The juxtaposition of the two articles concerning the King “Dream Speech” anniversary in the 09 September issue of the Lexington Herald-Leader was informative. Medical Dr. Cameron S. Schaeffer approached the current black community’s situation from the standpoint of the “secular progressive,” described by him as a “utopian” believing that government can “create heaven on Earth and obsessively invokes groups and classes,” translated: class preference/warfare.
The Rev. Chuck Queen, a Baptist minister, approached the subject from the standpoint of the “progressive Christian,” claiming that King’s speech was a “progressive Christian vision for the world,” a “world where everyone has enough – not just to survive, but to thrive and flourish.” He concluded that “these things are not at the heart of their [Conservative Christian’s] gospel.” Among those “things,” he also noted a level playing field, inclusion of the excluded (didn’t identify), dignity, equality, and respect.
Dr. Cameron said the secular progressive’s welfare state induces black women to marry the government instead of men, noting that nearly 75% of black children have no father of record. True. They subsist on various government handouts usually channeled through their single mothers, grandmothers, schools and are beneficiaries of elements comprising what the Rev. Queen meant in mentioning three times in his article the term “social justice,” while not indicating how it is secured and maintained other than through government, certainly not the church.
The church, because of the gross stinginess of its members, is not equipped for that maintenance and wouldn’t be even if its “religious” thrust were not political correctness instead of spiritual or scriptural correctness, the case throughout much of U.S. religiosity, denominational or otherwise. The apropos definition of social: “of or relating to human society.” The apropos definition of justice: “the administration of law.” So, “social justice” is “administering the law to human society.”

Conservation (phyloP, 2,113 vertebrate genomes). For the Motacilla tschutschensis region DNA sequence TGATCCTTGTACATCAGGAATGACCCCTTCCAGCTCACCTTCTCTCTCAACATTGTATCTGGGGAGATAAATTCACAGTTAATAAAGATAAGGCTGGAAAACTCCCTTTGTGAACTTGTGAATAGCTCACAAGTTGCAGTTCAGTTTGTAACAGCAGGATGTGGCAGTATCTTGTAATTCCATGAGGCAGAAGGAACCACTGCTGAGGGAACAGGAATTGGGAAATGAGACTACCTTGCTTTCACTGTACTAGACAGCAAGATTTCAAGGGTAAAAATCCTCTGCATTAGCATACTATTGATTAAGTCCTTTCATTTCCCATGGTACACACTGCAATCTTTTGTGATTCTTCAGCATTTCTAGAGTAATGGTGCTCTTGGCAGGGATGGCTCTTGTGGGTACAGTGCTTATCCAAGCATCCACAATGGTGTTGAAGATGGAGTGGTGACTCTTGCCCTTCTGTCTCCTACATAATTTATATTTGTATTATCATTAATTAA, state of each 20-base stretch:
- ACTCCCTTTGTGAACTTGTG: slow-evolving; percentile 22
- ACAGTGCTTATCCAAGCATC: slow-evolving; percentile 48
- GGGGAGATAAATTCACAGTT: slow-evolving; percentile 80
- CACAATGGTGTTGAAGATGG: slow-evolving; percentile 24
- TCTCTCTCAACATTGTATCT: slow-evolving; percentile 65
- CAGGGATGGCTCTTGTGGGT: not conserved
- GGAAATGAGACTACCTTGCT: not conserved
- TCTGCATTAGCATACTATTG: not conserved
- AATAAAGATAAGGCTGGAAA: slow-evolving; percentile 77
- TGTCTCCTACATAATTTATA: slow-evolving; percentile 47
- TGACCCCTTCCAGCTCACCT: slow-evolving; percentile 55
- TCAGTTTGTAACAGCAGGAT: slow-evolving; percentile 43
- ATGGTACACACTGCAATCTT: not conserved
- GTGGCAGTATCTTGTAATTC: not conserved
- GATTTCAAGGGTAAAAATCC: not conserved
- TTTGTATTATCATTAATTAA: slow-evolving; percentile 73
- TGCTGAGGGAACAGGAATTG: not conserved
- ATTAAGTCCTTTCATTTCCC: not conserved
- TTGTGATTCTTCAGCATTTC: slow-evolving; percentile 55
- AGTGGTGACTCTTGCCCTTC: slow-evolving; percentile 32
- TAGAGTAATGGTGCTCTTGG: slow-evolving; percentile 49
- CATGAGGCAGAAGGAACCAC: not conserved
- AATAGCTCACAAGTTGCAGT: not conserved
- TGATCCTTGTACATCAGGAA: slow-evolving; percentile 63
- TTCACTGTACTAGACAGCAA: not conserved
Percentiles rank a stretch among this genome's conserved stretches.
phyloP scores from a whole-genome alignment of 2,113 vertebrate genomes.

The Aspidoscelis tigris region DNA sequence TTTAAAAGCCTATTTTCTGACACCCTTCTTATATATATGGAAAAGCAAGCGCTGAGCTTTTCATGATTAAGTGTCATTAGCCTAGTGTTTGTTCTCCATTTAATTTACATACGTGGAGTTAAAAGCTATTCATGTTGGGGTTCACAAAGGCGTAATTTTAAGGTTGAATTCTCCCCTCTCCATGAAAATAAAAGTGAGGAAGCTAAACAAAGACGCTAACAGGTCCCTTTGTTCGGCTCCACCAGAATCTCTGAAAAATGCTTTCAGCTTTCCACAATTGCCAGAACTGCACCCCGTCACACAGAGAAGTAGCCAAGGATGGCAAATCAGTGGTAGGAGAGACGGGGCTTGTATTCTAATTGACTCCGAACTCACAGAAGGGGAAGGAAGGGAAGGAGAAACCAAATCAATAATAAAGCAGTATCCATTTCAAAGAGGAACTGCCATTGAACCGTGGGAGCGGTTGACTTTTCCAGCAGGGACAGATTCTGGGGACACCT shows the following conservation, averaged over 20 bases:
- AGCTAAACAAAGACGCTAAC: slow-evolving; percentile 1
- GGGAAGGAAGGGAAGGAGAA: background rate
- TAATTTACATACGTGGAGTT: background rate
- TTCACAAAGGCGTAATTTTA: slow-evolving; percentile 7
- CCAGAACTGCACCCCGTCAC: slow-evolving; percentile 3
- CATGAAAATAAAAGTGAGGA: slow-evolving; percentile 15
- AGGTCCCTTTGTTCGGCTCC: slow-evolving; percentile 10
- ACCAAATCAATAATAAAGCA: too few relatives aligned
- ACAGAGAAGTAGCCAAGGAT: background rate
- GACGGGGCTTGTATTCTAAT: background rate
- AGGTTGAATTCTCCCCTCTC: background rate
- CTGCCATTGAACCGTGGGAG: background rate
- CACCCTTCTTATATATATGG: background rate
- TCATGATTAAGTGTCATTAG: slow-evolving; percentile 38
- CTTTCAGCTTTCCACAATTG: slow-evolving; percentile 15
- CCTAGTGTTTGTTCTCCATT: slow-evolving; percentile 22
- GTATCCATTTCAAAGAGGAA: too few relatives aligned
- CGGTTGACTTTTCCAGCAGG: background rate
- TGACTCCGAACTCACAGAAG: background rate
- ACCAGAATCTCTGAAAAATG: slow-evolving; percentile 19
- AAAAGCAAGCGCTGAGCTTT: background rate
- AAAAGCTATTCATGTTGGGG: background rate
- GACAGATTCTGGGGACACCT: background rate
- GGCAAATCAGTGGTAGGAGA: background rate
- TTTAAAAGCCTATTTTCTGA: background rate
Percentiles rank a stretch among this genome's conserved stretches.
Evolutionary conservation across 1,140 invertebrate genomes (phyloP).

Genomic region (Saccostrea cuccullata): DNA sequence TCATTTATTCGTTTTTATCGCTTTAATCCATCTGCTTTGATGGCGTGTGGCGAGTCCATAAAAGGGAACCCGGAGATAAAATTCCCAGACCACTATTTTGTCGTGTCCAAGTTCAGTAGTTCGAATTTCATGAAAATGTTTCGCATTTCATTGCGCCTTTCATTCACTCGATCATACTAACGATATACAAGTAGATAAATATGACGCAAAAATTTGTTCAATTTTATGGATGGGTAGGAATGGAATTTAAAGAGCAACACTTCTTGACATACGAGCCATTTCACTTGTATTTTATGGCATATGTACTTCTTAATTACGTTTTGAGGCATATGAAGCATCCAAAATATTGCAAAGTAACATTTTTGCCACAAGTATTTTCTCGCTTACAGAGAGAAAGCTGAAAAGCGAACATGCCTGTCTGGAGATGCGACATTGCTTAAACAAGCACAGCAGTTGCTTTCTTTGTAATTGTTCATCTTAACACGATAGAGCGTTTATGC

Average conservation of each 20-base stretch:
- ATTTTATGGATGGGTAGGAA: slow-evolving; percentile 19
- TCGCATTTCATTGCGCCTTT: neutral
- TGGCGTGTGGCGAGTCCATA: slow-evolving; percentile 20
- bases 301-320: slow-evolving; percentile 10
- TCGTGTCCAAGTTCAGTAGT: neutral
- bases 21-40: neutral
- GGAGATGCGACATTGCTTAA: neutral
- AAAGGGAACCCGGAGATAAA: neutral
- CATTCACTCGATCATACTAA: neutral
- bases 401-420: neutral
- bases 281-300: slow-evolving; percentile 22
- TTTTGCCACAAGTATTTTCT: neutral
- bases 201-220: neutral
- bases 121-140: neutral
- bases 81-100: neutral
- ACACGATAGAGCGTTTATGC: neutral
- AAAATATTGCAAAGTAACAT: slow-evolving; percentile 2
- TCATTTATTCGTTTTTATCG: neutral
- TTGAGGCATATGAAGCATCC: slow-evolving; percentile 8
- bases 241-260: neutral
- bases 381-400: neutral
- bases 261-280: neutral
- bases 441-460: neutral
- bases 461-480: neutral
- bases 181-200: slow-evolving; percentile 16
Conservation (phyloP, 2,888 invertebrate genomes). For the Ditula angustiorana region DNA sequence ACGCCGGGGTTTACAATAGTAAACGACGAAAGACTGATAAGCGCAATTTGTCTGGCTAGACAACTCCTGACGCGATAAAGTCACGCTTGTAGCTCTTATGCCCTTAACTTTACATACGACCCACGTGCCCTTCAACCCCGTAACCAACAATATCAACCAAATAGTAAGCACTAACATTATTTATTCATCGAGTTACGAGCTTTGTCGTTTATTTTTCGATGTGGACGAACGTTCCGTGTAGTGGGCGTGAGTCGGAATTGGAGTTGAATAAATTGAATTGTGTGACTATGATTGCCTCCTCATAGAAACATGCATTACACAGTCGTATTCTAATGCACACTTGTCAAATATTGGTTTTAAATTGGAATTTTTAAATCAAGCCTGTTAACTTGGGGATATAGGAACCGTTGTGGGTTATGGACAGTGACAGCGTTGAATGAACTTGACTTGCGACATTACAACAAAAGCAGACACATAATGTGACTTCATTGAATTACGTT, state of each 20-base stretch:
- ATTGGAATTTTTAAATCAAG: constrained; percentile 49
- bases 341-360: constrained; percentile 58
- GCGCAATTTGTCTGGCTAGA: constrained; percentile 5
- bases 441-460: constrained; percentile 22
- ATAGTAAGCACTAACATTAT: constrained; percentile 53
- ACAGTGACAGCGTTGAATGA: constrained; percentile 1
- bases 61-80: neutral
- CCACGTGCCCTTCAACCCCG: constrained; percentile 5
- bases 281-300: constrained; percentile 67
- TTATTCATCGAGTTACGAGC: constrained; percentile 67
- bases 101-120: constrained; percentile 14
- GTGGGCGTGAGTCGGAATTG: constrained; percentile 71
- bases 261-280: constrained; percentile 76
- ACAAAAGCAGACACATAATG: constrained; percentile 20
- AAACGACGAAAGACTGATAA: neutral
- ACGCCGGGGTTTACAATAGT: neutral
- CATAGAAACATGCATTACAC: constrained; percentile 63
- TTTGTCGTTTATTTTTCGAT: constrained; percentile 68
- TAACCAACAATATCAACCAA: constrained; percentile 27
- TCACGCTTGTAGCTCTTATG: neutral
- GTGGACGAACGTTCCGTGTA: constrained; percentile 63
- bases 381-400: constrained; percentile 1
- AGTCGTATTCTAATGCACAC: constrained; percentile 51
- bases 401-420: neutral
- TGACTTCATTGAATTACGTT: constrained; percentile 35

Dr. Cameron maintained that the laws passed in the 1960s, as administered to blacks, have comprised “a utopian project of unspeakable cruelty, especially to kids.” He mentioned some contingent highlights: Planned Parenthood (eugenics movement…inordinate number of black abortions); affirmative action (skin-color, not character, paramount); “stop & frisk” (account inordinate crimes by blacks mostly on blacks); students mired in terrible schools and consequent failure, especially through lack of school-choice; amnesty for illegals allowing too much competition for entry-level jobs. There were more.
The entitlement laws causing these problems were/are what Rev. Queen would term “social justice,” establishing a level playing field by attempting to reduce everyone to the lowest common denominator, whether or not intended. Congresses passing those laws thought of them as awarding “social justice” to blacks. The president considers them as redistributing the wealth, therefore supposedly ending poverty, and has criticized the Constitution for not providing redistribution.
People are not cookie-cutter products; rather, they are so different that never have two of them been exactly alike. Inherently, they do not subscribe to being their brothers’ keepers, especially if their brothers, though able, are not willing to work. “Social Justice” is a one-size-fits-all affair, thus never works.
The Reverend anchored his case in the fact that people must love each other – great theology but divorced from reality. Loving even the enemy is scriptural but most people worldwide, including the U.S., are not scriptural. Nor is there consensus about the definition of love. Jesus loved people enough to die for them but also fashioned a whip and striped greedy vendors in the Temple.
At the “Last Supper,” Jesus told his disciples to arm themselves (for defense, not aggression), even if they had to sell clothes to do so. He insisted in Matthew 25 that a slothful employee was not to be tolerated. His was “tough love,” almost the antithesis of Queen’s “social justice.” Christ’s command (also Matthew 25) was to help the vulnerable—the sick, the widows, the hungry, the children. This was not “social justice;” rather, it was social mercy.
The state, attempting Queen’s “social justice” and dominated by the secular progressive, uses power to divide people into “groups and classes,” enslaving some at the expense of others. Schaeffer’s description of the “secular progressive” exactly fits Queen’s description of the “progressive Christian” in the U.S. Each demands that government tax producers to the limit in effecting “social justice,” beneficence based not on merit but on political correctness. Secular/Christian progressives have turned King’s dream into a nightmare.
And so it goes.